Regulations
Madras HC stays SEBI order barring Polaris' Arun Jain from market

After a probe into the dealings of Polaris Financial Technology shares during August-September 2000, SEBI held Jain, promoter of the company, guilty of flouting norms related to insider trading

 
Chennai: Madras High Court had stayed an order by Securities and Exchange Board of India (SEBI) which had barred Polaris Financial Technology's chairman and managing director Arun Jain from operating in securities market for a period of two years for alleged insider trading in the company's shares, reports PTI.
 
Justice N Paul Vasanthakumar granted the stay on a petition by Jain seeking to quash the 9th October  order of the Securities and Exchange Board of India.
 
When the matter came up for hearing, SEBI counsel sought time to file counter.
 
The counsel for petitioner then submitted that in such circumstances, the implementation of the order may be stayed.
 
The Judge said that in view of the above, there will be an order of interim stay and adjourned the matter to 20th November.
 
In his petition, Jain submitted that the SEBI's impugned order was clearly "unjustified, perverse and completely devoid of substance".
 
He said the order restrained him from accessing the securities market in relation to events that occurred nearly 12 years ago and had subjected him to undue hardship, damage to his reputation, standing and ability to conduct his business.
 
After a probe into the dealings of the company shares during August-September 2000, SEBI held Jain, promoter of the company, guilty of flouting norms related to insider trading.
 
It had charged him with trading in the stock on the basis of 'unpublished price sensitive information' relating to a proposed acquisition by the firm.
 
SEBI had said Jain dealt in 15,080 shares of the company on behalf of Polaris Holding Private Ltd (PHPL) on the basis of 'unpublished price sensitive information' held by him and had made unfair gains to the tune of Rs27.26 lakh.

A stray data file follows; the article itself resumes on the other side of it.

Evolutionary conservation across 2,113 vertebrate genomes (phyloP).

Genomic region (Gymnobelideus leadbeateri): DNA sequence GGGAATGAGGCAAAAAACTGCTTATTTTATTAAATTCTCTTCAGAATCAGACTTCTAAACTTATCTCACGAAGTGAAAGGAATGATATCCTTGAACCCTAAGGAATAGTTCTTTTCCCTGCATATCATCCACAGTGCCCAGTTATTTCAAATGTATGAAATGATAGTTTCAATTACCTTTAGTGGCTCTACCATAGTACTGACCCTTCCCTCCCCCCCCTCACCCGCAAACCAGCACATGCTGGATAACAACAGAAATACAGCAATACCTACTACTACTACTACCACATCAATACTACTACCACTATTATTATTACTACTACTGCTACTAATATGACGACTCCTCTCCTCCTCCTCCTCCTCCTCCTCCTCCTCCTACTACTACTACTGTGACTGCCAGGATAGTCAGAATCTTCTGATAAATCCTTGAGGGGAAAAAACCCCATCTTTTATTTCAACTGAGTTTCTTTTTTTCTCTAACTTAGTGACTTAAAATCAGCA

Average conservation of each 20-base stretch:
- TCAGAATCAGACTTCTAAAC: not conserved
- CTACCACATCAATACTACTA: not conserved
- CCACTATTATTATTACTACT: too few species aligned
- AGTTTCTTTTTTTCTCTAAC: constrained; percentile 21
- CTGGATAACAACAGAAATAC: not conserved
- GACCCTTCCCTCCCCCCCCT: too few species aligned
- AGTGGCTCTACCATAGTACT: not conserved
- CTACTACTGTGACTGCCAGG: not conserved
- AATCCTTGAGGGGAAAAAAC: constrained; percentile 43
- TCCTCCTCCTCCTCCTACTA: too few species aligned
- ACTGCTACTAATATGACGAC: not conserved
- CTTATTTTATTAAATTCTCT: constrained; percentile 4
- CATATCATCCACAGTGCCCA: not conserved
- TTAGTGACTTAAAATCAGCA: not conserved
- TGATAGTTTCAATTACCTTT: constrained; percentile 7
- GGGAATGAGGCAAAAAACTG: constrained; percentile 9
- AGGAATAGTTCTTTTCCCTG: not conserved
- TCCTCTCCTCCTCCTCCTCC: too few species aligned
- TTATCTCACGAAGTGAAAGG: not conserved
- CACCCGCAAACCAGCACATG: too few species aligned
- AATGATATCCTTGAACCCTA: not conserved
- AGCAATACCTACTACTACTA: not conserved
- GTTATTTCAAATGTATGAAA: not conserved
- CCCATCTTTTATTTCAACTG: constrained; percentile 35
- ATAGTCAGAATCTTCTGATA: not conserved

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COMMENTS

Sohrab Ali

4 years ago

The Securities Appellate Tribunal (SAT), through an Order dated 23rd December 2013, has ruled in Arun's favour and has quashed SEBI’s Order. This means that the restriction applied on Arun no longer continues to apply.

SEBI agrees to settle charges against four entities in IPO scam

SEBI probe found that Bahubali Shantilal Shah, Lok Prakashan, Shreyans S Shah and Smruti S Shah provided funds to key operators for cornering shares reserved for retail individual investors in IPOs of IDFC and IL&FS

 
Mumbai: Market regulator Securities and Exchange Board of India (SEBI) has agreed to settle charges against four entities for alleged irregularities in the initial public offering (IPO) scam of 2003-2005, after a payment of about Rs3.3 crore towards settlement charges and disgorgement ill-gotten gains made by them, reports PTI.
 
As per the settlement reached through regulator's consent mechanism, which allows for settling of charges after payment of certain fees and disgorgement of any illegal gains, the four entities -- Bahubali Shantilal Shah, Lok Prakashan Ltd, Shreyans S Shah and Smruti S Shah -- have collectively made the payment without admission or denial of charges, SEBI said.
 
The matter relates to SEBI's investigation into irregularities in IPOs of various companies including IDFC Ltd and IL&FS Limited during 2003-2005.
 
SEBI said the probe had found that the four entities provided funds to key operators for cornering shares reserved for retail individual investors in IDFC and IL&FS IPOs.
 
After its preliminary probe, SEBI had restrained the four entities in January 2006 from dealing in shares of IDFC and other ensuing IPOs till further directions.